But now, with almost two months of work from home owing to the Government imposed lockdown, not many of us consider this a happy opportunity any longer. Though a lot of us may be missing our group back at work and those chit chat sessions, honestly, that is only a part of the reason. The main reason for our fatigue is that work from home has made an already existing problem faced by the Indian workforce even more intense – that of lack of respect for personal space or personal time.
“The longer hours you spend at work, the more you are rewarded” – this has been the motto of most workplaces in India. Sadly, in our country, most employers value, cherish and reward employees based on the number of hours they spend at work, rather than how effectively they are spending the time. Much as we might hate to accept it, a person leaving work on time is abhorred and chastised by the employer. This is a belief and practice which most detest but will never question and maybe when they are in a position of power, practice it with vindictive rage.
Mentioning the word personal life or personal time is considered the greatest sin at most Indian workplaces and if you are a woman, it’s a far greater sin. This hugely popular monologue explains it in the best way possible. The result of this unwarranted entitlement claimed by a vast majority of employers in the country is that corporate jobs have been reduced to glorified slavery.
The one small respite that was available before the lockdown, when Work from Home entered our lives was, there was an end to your office day. Maybe two hours or three hours later than your designated time, you logged out of the office and that could at least mean some respite from work till the next morning. But with the onset of work from home, you are expected to be available at any time, irrespective of it being your usual working hours or not.
A popular argument doing the rounds is that if the economy has to bounce back, the workforce in the country must be willing to work for long hours, the usual eight hours won’t do. What the proponents of this theory don’t understand is that its not the hours of work that is going to boost productivity and thereby the economy but the effective utilisation of the time at work.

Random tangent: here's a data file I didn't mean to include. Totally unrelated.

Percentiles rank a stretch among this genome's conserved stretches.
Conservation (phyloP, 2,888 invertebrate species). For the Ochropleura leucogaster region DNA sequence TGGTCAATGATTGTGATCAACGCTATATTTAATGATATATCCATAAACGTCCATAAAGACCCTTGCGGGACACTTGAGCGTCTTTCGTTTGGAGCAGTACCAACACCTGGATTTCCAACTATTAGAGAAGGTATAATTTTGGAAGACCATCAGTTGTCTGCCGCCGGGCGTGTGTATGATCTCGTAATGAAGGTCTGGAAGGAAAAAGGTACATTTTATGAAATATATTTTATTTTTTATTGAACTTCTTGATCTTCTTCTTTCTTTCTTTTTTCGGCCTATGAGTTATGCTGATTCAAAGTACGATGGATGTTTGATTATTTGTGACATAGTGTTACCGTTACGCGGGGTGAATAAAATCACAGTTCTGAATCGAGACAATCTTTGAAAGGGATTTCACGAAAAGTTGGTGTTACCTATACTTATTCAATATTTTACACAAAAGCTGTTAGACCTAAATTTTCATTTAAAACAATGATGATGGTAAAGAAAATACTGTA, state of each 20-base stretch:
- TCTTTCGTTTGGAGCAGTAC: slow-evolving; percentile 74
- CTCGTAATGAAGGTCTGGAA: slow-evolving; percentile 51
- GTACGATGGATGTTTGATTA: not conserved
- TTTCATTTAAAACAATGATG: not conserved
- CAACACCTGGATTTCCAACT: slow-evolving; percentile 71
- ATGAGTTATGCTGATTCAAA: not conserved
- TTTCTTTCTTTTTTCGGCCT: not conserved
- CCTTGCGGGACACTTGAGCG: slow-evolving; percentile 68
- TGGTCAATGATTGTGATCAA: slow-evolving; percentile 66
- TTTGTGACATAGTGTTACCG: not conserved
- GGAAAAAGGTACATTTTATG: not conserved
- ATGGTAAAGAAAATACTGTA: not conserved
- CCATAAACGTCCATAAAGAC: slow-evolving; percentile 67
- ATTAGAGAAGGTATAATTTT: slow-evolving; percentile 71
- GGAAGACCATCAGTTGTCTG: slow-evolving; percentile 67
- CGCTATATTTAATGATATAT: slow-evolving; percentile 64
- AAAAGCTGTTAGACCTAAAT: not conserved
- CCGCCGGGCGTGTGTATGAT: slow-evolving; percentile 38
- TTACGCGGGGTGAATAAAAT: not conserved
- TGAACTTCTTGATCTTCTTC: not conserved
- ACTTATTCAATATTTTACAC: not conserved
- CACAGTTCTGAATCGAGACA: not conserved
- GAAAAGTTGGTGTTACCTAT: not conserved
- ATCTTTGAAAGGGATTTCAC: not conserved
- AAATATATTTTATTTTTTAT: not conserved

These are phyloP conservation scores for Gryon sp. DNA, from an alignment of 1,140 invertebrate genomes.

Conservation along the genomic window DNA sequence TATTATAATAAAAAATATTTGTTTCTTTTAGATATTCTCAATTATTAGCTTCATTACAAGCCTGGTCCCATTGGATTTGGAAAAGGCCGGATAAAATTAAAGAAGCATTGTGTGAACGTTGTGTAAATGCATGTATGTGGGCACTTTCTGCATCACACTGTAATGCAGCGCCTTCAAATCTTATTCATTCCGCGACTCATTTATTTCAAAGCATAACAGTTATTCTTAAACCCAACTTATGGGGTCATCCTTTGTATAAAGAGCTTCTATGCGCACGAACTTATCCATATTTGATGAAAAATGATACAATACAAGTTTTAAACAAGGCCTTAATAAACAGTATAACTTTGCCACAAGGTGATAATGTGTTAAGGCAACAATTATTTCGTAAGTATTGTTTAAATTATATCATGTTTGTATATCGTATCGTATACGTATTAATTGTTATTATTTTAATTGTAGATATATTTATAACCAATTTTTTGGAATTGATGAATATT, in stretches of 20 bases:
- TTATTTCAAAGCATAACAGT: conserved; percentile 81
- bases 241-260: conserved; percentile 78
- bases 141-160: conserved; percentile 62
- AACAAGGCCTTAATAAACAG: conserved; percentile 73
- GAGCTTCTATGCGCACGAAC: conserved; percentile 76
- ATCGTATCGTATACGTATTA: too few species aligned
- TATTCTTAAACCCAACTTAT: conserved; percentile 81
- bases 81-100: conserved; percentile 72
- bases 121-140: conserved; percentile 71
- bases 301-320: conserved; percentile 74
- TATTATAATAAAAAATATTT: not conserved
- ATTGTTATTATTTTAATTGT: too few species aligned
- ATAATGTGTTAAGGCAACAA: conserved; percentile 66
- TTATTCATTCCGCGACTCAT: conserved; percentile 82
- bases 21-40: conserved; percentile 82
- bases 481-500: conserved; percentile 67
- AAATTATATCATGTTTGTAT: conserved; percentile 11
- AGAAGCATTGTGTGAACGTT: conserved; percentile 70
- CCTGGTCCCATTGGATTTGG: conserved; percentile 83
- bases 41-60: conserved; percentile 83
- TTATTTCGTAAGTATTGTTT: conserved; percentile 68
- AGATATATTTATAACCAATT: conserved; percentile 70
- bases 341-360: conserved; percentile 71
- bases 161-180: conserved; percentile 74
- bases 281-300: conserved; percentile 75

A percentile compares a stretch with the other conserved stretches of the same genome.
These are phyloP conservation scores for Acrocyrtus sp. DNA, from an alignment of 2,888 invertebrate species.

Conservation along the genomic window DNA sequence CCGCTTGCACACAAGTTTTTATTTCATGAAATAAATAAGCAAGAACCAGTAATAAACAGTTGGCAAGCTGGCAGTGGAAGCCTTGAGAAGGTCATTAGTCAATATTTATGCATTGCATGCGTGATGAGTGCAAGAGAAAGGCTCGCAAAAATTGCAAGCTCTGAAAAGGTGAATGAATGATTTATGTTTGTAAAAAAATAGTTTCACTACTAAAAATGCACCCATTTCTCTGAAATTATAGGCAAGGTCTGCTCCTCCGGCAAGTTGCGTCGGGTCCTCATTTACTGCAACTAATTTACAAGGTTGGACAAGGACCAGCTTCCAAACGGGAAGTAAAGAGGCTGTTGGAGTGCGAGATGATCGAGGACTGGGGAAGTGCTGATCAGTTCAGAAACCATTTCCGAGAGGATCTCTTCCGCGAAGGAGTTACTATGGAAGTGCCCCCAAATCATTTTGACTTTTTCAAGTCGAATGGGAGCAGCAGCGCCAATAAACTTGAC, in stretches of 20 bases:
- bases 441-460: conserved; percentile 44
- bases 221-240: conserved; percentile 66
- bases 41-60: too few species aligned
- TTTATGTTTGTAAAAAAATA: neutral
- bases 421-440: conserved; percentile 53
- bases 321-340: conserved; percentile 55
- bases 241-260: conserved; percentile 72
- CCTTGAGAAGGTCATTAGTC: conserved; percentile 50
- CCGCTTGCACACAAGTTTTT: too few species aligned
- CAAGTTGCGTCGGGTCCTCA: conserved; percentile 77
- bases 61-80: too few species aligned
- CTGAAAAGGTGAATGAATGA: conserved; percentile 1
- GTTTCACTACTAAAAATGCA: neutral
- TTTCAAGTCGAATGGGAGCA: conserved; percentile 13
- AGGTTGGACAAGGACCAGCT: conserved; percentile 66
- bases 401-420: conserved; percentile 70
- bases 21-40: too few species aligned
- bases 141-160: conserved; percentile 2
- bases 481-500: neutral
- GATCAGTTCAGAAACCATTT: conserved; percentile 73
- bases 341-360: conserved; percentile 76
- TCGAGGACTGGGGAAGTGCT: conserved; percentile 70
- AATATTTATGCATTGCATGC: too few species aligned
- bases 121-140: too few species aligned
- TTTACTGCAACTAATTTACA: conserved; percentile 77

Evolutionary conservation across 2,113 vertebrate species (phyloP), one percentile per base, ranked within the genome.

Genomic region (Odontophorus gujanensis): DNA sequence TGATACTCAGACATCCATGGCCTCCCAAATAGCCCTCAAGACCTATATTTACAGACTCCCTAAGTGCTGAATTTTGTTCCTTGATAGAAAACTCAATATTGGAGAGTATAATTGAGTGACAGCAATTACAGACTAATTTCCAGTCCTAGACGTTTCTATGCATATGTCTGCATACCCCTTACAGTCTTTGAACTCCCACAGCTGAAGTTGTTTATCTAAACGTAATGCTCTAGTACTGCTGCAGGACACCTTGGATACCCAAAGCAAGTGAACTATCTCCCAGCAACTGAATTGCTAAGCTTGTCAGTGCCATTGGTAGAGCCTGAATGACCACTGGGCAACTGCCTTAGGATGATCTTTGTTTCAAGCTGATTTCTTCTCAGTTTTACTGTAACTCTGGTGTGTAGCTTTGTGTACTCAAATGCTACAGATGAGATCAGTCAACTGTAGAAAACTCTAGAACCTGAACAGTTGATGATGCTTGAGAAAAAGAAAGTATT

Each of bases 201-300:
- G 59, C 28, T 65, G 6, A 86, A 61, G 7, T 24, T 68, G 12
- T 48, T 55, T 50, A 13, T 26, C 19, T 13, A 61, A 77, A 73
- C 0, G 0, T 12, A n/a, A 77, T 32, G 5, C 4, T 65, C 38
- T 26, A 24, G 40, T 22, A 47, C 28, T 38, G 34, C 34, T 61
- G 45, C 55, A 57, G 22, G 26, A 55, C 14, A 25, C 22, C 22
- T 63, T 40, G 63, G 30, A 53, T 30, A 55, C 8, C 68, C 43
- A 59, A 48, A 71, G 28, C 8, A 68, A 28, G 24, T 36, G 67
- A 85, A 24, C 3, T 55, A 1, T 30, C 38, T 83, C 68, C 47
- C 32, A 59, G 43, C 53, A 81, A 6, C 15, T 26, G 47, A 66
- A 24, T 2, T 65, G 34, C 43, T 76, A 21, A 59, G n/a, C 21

With this new expectation of expecting a person to be available to you at any time during the day, just because you pay them for the work delivered, is irrational and unprofessional to say the least. Statements like, “You are working from home anyway, how does the time or day of the week matter” reflect poorly on the person making such a demand, and the person delivering the work would have lost the respect they had for the speaker, the moment they uttered such inanity. Don’t we all know the result of professional relationships that lack basic respect?
Notwithstanding the issues we all have with this practice, the truth is that work from home is fast becoming the new normal and it does have a great number of advantages if only we could follow this basic etiquette:
Following this basic work from home etiquette could go a long way in making this phenomenon of work from home a pleasant and productive experience for people at both ends of the spectrum. If respecting the personal spaces of co-workers, subordinates, and employees is learned as a concept now now, it could prove to be effective when people get back to working from offices. This would help in making that often dreamt of new dawn a reality where asking for personal time off is not considered a sin and leaving the office on time is not treated akin to hara-kiri.
But till better sense prevails, if you want to maintain your sanity and prevent yourself from falling into the trap of ‘Work From Home All Day Long’, follow in Neerja’s footsteps (you will remember her from the first scenario). She cut the incoming call and sent out a message to her boss, “Sir, it’s 10.30 P.M and I have worked for nearly 14 hours today, so I have called it a day. I will reach out to you tomorrow morning. Have a good night.”
She sent the message and kept her phone aside and started eating her dinner in peace. That’s the cue we all need to follow to keep our peace of mind intact. Take a stand for yourself, and stick to it.
Image via Pexels